• The point of pain and its severity will help the doctor determine the injury grade.
  • The doctor might also suggest an x-ray or an MRI in case of severe injury.
  • This is because in severe cases the muscle can completely tear away from the point where it is connected to the bone. Sometimes, a small piece of the bone itself might also tear away along with the muscle. This is called an avulsion fracture. Hence to detect this, imaging tests might be required.
  • X-rays help in fracture diagnosis while an MRI can diagnose muscle tears.

Treating Hamstring Injuries

Once again, the treatment depends upon the severity of the injury.

  • A mild injury will get better with rest. RICE therapy will help. RICE stands for rest, ice, compression and elevation.

Rest: Rest your leg and do not continue activity just because the pain is mild. For the pain to not progress further, resting it is essential.

Ice: Ice the injured area with an ice pack. Wrap the pack in a thin towel and then begin icing. Do not apply ice directly to the area. You can ice once every couple of hours for 15-20 minutes.

Compression: Wrap the thigh to help with the swelling as well as to immobilize the injured part. Bandages can be used for the purpose.

Elevation: Keep the injured leg raised as this will help to bring down swelling.

  • Walking aids can be used to avoid putting pressure on the injured part.
  • If the pain doesn’t improve, it is necessary to consult a doctor.
  • The doctor might prescribe painkillers and might also suggest wearing a knee splint to immobilize the area for it to heal.
  • While rest during pain is advised, once the pain has subsided it is important to start off with gentle stretches. This is to avoid the possible formation of scar tissue around the injured area which will limit normal movement.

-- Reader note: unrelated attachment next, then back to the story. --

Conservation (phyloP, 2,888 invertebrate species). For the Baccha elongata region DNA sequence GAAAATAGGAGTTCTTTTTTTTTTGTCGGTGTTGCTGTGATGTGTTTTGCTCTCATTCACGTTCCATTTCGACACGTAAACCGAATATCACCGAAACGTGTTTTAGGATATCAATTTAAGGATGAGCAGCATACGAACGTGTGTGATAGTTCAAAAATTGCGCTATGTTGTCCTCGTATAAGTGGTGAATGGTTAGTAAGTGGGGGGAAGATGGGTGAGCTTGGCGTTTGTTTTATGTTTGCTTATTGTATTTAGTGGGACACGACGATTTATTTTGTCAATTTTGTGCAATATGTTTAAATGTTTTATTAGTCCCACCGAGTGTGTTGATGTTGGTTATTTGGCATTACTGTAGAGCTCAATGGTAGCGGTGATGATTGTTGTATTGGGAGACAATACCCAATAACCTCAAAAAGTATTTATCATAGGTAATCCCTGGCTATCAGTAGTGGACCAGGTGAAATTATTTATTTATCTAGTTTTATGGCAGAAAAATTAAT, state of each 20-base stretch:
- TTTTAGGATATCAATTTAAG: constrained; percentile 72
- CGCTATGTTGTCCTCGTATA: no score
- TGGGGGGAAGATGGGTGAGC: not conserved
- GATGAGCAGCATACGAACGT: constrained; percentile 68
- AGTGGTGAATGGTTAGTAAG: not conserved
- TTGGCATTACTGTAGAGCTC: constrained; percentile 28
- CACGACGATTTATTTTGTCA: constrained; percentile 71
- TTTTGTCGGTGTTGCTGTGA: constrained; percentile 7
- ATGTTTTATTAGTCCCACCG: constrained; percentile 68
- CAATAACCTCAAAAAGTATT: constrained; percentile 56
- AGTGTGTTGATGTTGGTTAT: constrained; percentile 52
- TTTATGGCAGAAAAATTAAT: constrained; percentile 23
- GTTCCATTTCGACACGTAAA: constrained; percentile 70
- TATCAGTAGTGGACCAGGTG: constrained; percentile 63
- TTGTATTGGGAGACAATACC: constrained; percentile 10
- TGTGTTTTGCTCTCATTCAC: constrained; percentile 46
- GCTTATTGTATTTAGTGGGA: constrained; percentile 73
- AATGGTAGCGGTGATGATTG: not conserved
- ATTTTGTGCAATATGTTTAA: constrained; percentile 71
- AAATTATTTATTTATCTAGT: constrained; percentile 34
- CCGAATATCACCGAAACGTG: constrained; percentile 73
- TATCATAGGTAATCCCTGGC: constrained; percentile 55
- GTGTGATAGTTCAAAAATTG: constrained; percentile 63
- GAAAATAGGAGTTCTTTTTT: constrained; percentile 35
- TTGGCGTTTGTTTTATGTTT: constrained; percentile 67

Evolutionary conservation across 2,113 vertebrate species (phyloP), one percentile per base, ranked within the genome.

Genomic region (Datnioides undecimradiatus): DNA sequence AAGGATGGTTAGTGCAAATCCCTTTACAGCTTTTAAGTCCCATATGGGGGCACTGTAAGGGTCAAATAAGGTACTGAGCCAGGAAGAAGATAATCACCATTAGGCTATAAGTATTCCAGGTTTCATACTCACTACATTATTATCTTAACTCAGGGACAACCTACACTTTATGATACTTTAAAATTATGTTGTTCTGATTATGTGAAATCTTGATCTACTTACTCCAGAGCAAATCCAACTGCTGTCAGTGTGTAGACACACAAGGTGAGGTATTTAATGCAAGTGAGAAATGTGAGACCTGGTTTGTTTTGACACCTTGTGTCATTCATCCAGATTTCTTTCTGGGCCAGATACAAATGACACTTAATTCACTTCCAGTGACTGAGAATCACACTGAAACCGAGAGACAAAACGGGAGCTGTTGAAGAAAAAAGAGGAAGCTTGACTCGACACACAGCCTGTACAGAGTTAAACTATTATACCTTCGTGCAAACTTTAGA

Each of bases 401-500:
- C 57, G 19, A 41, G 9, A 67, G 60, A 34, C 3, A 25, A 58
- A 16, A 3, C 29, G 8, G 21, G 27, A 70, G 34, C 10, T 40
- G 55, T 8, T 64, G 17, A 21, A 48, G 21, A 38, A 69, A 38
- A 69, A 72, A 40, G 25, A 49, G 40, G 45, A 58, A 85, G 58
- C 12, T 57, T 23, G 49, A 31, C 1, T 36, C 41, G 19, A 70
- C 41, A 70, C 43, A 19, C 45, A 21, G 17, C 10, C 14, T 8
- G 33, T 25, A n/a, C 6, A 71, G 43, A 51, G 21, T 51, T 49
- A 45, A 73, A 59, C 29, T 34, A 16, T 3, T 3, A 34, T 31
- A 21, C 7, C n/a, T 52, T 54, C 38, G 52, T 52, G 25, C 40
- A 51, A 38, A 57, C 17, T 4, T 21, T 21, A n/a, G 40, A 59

• Following stretches, hamstring strengthening can also be done. It is best to learn these exercises from a professional so that they are done the right way and further harm is prevented.
  • Return to sports should be made only after a complete recovery as otherwise the possibility of recurrence is high.

In case of a complete muscle tear, surgery might be required. Professional sportspeople and sprinters usually undergo surgery to get back to their activities.

Surgery for Hamstring Tear

It is more common for the muscle to tear from the area of attachment to the pelvis than to tear from the area of attachment to the shin bone.

  • Surgery involves reattaching the tendon and removing scar tissue.
  • After surgery, putting pressure on the injured leg is to be avoided. Use of walking aids and immobilization with a brace maybe advised. The period for which these will be required depends on the injury.
  • Following surgery, physical therapy will commence which will be followed by a strengthening program.
  • Recovery after surgery may take around 3-6 months.

It is necessary to get the doctor’s approval before returning to sports.